Huddersfield v Wakefield: Trinity hero Kelly plotting to inflict Cup exit

Danny Kirmond.
Danny Kirmond.
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IT was only three weeks ago that Andy Kelly stood on the Belle Vue pitch being acclaimed by Wakefield Trinity’s followers yet this evening he could make their lives distinctly miserable.

Earlier this month, at half-time of the club’s game versus Hull KR, he was introduced to the crowd alongside members of Trinity’s famous 1998 promotion-winning side he coached into Super League.

Tonight, however, Kelly is in charge of Huddersfield Giants – albeit in a caretaker capacity – as they look to force his former club out of the Ladbrokes Challenge Cup.

Huddersfield’s head of youth took the helm last week when Paul Anderson was sacked and, after overseeing a gutsy 31-30 win at Salford Red Devils, now swiftly looks to guide them to within one step of Wembley.

How ironic so soon after that joyous reunion?

“It was a really good occasion that,” Kelly told The Yorkshire Post. “Meeting up with that successful side and seeing people like Sonny Whakarau again –who’d not been over here for a few years – plus Adam and Ian Hughes and a whole host of others.

“Winning the minor premiership that year and then going on to win the Grand Final was fantastic, a real highlight for me as a coach.

“But our first year in Super League, when people were forecasting our impending doom and we wouldn’t win a game, was great also as was beating Samoa with Ireland in the 2008 World Cup in Oz. But as achievements go, winning promotion in ‘98 has to be up there.”

The 55 year-old hails from Wakefield and played for them, too, making tonight’s game all the more significant. Furthermore, he was on Trinity’s books when they last reached Wembley in 1979, losing out to Widnes.

“I signed for them in February ‘78 so was just starting out my playing career,” Kelly explained.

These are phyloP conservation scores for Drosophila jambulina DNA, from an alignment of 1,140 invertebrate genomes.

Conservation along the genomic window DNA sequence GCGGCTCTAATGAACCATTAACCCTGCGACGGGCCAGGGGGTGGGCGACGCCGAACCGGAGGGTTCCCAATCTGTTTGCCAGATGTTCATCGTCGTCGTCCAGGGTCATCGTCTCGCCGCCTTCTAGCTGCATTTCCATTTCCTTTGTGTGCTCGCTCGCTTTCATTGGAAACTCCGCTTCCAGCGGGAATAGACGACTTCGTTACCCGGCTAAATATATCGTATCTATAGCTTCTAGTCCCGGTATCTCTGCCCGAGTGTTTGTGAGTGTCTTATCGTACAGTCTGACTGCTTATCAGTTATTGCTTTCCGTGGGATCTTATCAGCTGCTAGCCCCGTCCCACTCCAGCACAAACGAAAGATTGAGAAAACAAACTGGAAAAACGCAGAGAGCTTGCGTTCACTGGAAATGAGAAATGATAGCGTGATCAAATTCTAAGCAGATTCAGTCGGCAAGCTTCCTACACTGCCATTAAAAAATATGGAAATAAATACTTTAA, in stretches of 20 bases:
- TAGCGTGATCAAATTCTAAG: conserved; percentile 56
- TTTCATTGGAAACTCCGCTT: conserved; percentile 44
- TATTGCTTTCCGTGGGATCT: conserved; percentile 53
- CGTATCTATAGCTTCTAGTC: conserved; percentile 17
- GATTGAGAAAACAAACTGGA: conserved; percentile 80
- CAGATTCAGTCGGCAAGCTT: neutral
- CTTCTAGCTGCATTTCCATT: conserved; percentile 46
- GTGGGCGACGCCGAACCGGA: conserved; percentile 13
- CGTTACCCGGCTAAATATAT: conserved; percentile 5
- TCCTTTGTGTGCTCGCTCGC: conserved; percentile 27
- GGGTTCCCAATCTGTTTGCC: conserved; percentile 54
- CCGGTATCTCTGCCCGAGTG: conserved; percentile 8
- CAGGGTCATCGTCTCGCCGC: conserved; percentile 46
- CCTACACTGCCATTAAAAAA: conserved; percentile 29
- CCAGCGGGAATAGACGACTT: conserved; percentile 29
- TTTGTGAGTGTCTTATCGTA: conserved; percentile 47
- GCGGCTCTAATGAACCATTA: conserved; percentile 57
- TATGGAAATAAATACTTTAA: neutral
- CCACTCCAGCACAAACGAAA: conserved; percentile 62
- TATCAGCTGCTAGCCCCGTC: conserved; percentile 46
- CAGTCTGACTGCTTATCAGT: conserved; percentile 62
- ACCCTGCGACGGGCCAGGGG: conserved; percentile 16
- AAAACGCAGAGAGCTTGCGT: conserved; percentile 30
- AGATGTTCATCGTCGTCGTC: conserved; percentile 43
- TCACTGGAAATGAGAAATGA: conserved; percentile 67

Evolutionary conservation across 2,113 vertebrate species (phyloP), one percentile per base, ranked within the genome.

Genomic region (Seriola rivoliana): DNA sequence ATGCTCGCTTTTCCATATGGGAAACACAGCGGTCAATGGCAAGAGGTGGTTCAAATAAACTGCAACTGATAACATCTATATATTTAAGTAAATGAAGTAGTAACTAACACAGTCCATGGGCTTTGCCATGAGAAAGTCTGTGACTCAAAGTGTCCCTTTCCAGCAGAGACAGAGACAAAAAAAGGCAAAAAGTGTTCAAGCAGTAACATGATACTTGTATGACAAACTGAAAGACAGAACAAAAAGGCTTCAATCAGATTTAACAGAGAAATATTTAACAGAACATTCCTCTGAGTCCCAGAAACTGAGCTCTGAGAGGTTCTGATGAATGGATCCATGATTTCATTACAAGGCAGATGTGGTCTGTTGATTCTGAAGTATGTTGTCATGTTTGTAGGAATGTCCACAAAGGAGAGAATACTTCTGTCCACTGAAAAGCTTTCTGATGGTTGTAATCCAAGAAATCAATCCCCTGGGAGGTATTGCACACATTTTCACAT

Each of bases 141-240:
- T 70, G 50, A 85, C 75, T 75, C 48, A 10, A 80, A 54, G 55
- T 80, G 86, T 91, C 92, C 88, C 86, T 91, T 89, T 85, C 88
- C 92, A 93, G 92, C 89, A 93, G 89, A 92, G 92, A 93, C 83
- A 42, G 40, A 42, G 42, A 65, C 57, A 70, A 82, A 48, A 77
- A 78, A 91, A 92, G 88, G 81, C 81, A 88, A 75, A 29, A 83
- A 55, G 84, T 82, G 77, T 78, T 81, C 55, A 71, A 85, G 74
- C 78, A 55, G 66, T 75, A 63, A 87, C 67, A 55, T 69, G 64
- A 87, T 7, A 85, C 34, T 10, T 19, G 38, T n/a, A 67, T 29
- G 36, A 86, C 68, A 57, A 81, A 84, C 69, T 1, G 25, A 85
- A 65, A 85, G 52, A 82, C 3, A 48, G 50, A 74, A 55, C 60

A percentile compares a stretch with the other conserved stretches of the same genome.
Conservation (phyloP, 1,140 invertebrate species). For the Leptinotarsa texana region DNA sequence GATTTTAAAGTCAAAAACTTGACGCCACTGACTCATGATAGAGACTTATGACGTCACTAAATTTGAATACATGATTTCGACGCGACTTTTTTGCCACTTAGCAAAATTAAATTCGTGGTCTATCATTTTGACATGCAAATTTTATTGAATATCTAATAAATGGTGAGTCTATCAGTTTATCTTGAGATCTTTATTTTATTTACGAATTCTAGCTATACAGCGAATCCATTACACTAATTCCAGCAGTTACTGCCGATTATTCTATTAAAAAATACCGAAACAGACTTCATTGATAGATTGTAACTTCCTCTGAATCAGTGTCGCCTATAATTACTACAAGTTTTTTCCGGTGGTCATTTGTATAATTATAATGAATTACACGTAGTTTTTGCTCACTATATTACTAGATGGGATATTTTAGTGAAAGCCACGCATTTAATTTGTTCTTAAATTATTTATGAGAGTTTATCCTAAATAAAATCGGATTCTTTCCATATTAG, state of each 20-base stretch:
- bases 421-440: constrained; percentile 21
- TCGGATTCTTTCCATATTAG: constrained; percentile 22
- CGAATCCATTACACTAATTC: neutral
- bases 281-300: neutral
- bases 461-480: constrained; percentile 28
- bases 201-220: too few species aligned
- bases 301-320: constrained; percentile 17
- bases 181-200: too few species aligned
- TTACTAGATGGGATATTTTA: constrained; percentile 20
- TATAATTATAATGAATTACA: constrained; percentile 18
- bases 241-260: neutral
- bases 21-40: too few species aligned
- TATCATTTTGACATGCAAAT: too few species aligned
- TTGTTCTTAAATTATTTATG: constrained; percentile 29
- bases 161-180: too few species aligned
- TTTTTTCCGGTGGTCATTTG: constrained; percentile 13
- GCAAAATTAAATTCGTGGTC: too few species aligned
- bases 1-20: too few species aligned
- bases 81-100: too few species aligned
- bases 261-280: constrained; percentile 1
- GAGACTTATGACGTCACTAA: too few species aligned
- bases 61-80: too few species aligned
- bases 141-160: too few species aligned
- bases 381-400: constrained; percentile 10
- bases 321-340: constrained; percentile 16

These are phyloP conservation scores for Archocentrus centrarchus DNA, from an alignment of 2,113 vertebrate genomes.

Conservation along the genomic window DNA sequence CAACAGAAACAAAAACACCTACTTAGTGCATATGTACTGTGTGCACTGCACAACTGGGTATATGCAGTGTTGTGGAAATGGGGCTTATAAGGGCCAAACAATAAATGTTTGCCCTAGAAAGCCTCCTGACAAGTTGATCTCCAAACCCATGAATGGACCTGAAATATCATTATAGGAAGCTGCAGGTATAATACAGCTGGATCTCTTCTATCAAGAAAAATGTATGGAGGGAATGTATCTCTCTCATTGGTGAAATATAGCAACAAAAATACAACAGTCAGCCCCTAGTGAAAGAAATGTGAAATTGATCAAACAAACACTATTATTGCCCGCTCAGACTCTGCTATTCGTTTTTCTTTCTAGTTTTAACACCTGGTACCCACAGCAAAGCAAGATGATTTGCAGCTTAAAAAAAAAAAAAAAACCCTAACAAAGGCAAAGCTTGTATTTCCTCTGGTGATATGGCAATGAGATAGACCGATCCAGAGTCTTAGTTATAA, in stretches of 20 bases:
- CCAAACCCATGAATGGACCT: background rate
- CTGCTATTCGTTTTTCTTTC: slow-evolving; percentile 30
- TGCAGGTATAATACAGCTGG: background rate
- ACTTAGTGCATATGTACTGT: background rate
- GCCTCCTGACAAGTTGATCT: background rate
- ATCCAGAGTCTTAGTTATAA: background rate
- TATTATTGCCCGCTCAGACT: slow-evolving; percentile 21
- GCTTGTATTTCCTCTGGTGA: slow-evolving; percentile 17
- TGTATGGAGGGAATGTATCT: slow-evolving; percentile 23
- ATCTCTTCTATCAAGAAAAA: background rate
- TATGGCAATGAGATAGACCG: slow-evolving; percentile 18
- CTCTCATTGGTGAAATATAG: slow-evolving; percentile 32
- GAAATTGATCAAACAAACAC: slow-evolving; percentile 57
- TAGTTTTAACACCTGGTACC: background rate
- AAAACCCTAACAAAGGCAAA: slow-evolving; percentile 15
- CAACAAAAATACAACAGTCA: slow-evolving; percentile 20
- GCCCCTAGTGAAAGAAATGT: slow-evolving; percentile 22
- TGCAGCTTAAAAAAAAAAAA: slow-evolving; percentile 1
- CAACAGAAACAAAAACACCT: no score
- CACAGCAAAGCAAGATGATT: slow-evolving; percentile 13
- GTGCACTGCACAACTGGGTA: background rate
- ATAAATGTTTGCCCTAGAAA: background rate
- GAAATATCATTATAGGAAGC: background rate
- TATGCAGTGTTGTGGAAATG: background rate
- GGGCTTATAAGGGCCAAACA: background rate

“I remember the excitement at the club when Andy Fletcher scored that try against Saints in the corner and we knew we’d be playing Widnes in the final.

“We went down to Wembley on a staff bus with all the junior players; it was a very exciting time to be at the club.”

Now, though, all that matters is Huddersfield.

And, as much as Wakefield have not won the Challenge Cup since the glory days of Neil Fox in 1963, you have to go back a further 10 years for the last time the Fartowners prospered.

On the back of a turgid Super League campaign – they are joint-bottom despite finishing third last term – the prestigious knockout competition offers Huddersfield some sort of salvation.

“That is the real thing for us; this does give us a chance of getting something really meaningful from our season,” conceded Kelly.

“We’ve got hurdles to get over before we start dreaming, not least Wakefield who will prove very, very tough opposition.

“We know we’ll have to be as good as we can be to go on and do something but that is our aim.”

After the turmoil and tragedy of recent events, too, it would be a fitting tribute if Huddersfield could press on and lift the famous trophy for the ninth time in their history.

It is only their second game since Ronan Costello, the 17-year-old Giants academy player, heartbreakingly died following an incident in a match.

The first was that narrow win at Salford last Friday.

Kelly said: “It did wonders for everyone. It was really nice to have something positive after all the negatives of Ronan’s tragic death to the departure of Paul as head coach, a really bad week for the club.”

Granted, Huddersfield lost 10-2 at home to Wakefield less than a fortnight ago, a poor defeat that essentially cost Anderson his job.

But Trinity have problems this time around; captain Danny Kirmond has been in hospital since last Friday on a drip due to a knee infection that eventually needed surgery while vice-captain Nick Scruton and fellow forward Mickael Simon are also both injured.

Moreover, for all Wakefield have been inspired under Chris Chester, that Giants win is now their only success in four outings after they were vanquished 32-6 at home to Leeds on Friday.

As assistant coach Stuart Dickens admitted: “Kirmo will be a big loss; we need others to step up now as this is our biggest game in eight or 10 years.”